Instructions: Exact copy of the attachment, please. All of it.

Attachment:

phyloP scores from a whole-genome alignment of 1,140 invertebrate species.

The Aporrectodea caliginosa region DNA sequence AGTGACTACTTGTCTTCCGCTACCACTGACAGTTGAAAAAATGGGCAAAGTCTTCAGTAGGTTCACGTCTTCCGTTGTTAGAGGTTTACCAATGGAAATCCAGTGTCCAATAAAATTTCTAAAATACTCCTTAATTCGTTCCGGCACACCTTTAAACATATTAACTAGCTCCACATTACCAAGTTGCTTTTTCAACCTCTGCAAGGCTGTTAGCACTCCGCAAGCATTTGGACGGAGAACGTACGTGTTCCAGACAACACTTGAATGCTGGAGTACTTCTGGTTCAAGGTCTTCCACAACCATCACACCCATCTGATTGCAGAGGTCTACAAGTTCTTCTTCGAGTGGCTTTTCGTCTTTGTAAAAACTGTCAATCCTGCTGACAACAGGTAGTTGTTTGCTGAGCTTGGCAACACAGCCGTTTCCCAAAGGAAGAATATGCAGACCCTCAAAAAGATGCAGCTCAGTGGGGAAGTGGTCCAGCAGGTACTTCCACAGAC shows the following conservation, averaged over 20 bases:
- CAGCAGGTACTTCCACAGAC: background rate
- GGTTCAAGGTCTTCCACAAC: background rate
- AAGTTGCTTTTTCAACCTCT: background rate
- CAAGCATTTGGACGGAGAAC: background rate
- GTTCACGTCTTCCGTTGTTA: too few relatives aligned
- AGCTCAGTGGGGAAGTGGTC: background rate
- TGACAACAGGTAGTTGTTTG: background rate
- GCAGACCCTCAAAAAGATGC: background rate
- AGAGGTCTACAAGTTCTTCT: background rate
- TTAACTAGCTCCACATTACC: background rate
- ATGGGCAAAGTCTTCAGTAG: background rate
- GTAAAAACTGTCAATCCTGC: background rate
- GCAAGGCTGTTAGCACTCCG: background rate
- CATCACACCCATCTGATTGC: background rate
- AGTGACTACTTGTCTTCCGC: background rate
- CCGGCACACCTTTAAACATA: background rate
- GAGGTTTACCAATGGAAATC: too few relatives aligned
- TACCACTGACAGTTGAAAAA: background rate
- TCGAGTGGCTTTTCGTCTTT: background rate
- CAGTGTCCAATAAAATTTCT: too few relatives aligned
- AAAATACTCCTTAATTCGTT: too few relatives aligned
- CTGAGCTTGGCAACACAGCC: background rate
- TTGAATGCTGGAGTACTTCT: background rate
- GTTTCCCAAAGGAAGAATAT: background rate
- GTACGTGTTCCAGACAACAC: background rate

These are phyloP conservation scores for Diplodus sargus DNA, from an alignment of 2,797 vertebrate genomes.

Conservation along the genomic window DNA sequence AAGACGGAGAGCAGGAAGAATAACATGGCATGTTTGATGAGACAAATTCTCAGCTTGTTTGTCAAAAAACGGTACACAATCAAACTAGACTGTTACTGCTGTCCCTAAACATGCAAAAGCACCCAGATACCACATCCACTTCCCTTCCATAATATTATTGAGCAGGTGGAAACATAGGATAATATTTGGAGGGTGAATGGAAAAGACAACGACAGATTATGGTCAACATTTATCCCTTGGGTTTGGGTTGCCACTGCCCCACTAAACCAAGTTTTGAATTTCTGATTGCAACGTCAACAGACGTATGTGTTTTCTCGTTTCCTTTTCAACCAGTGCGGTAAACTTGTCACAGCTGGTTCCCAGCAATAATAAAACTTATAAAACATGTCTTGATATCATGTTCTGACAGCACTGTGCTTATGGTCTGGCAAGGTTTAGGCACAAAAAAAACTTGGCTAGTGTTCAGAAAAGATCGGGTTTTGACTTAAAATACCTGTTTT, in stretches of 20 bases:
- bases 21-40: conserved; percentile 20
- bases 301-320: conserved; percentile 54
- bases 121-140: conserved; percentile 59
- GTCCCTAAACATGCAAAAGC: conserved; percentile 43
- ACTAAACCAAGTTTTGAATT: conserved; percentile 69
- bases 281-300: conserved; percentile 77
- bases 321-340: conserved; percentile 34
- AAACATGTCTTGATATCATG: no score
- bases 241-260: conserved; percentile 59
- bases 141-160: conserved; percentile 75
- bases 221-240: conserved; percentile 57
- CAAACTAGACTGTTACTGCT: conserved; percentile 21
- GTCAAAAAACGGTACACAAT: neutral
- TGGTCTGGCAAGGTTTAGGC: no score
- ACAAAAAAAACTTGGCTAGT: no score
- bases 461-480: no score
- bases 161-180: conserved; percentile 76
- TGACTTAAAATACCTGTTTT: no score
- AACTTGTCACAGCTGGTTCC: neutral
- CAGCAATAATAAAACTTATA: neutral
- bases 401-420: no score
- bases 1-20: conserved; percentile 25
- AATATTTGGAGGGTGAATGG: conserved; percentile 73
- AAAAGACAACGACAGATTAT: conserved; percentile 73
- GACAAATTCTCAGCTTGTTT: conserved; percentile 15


phyloP scores from a whole-genome alignment of 1,140 invertebrate species.

The Aporrectodea caliginosa region DNA sequence AGTGACTACTTGTCTTCCGCTACCACTGACAGTTGAAAAAATGGGCAAAGTCTTCAGTAGGTTCACGTCTTCCGTTGTTAGAGGTTTACCAATGGAAATCCAGTGTCCAATAAAATTTCTAAAATACTCCTTAATTCGTTCCGGCACACCTTTAAACATATTAACTAGCTCCACATTACCAAGTTGCTTTTTCAACCTCTGCAAGGCTGTTAGCACTCCGCAAGCATTTGGACGGAGAACGTACGTGTTCCAGACAACACTTGAATGCTGGAGTACTTCTGGTTCAAGGTCTTCCACAACCATCACACCCATCTGATTGCAGAGGTCTACAAGTTCTTCTTCGAGTGGCTTTTCGTCTTTGTAAAAACTGTCAATCCTGCTGACAACAGGTAGTTGTTTGCTGAGCTTGGCAACACAGCCGTTTCCCAAAGGAAGAATATGCAGACCCTCAAAAAGATGCAGCTCAGTGGGGAAGTGGTCCAGCAGGTACTTCCACAGAC shows the following conservation, averaged over 20 bases:
- CAGCAGGTACTTCCACAGAC: background rate
- GGTTCAAGGTCTTCCACAAC: background rate
- AAGTTGCTTTTTCAACCTCT: background rate
- CAAGCATTTGGACGGAGAAC: background rate
- GTTCACGTCTTCCGTTGTTA: too few relatives aligned
- AGCTCAGTGGGGAAGTGGTC: background rate
- TGACAACAGGTAGTTGTTTG: background rate
- GCAGACCCTCAAAAAGATGC: background rate
- AGAGGTCTACAAGTTCTTCT: background rate
- TTAACTAGCTCCACATTACC: background rate
- ATGGGCAAAGTCTTCAGTAG: background rate
- GTAAAAACTGTCAATCCTGC: background rate
- GCAAGGCTGTTAGCACTCCG: background rate
- CATCACACCCATCTGATTGC: background rate
- AGTGACTACTTGTCTTCCGC: background rate
- CCGGCACACCTTTAAACATA: background rate
- GAGGTTTACCAATGGAAATC: too few relatives aligned
- TACCACTGACAGTTGAAAAA: background rate
- TCGAGTGGCTTTTCGTCTTT: background rate
- CAGTGTCCAATAAAATTTCT: too few relatives aligned
- AAAATACTCCTTAATTCGTT: too few relatives aligned
- CTGAGCTTGGCAACACAGCC: background rate
- TTGAATGCTGGAGTACTTCT: background rate
- GTTTCCCAAAGGAAGAATAT: background rate
- GTACGTGTTCCAGACAACAC: background rate

These are phyloP conservation scores for Diplodus sargus DNA, from an alignment of 2,797 vertebrate genomes.

Conservation along the genomic window DNA sequence AAGACGGAGAGCAGGAAGAATAACATGGCATGTTTGATGAGACAAATTCTCAGCTTGTTTGTCAAAAAACGGTACACAATCAAACTAGACTGTTACTGCTGTCCCTAAACATGCAAAAGCACCCAGATACCACATCCACTTCCCTTCCATAATATTATTGAGCAGGTGGAAACATAGGATAATATTTGGAGGGTGAATGGAAAAGACAACGACAGATTATGGTCAACATTTATCCCTTGGGTTTGGGTTGCCACTGCCCCACTAAACCAAGTTTTGAATTTCTGATTGCAACGTCAACAGACGTATGTGTTTTCTCGTTTCCTTTTCAACCAGTGCGGTAAACTTGTCACAGCTGGTTCCCAGCAATAATAAAACTTATAAAACATGTCTTGATATCATGTTCTGACAGCACTGTGCTTATGGTCTGGCAAGGTTTAGGCACAAAAAAAACTTGGCTAGTGTTCAGAAAAGATCGGGTTTTGACTTAAAATACCTGTTTT, in stretches of 20 bases:
- bases 21-40: conserved; percentile 20
- bases 301-320: conserved; percentile 54
- bases 121-140: conserved; percentile 59
- GTCCCTAAACATGCAAAAGC: conserved; percentile 43
- ACTAAACCAAGTTTTGAATT: conserved; percentile 69
- bases 281-300: conserved; percentile 77
- bases 321-340: conserved; percentile 34
- AAACATGTCTTGATATCATG: no score
- bases 241-260: conserved; percentile 59
- bases 141-160: conserved; percentile 75
- bases 221-240: conserved; percentile 57
- CAAACTAGACTGTTACTGCT: conserved; percentile 21
- GTCAAAAAACGGTACACAAT: neutral
- TGGTCTGGCAAGGTTTAGGC: no score
- ACAAAAAAAACTTGGCTAGT: no score
- bases 461-480: no score
- bases 161-180: conserved; percentile 76
- TGACTTAAAATACCTGTTTT: no score
- AACTTGTCACAGCTGGTTCC: neutral
- CAGCAATAATAAAACTTATA: neutral
- bases 401-420: no score
- bases 1-20: conserved; percentile 25
- AATATTTGGAGGGTGAATGG: conserved; percentile 73
- AAAAGACAACGACAGATTAT: conserved; percentile 73
- GACAAATTCTCAGCTTGTTT: conserved; percentile 15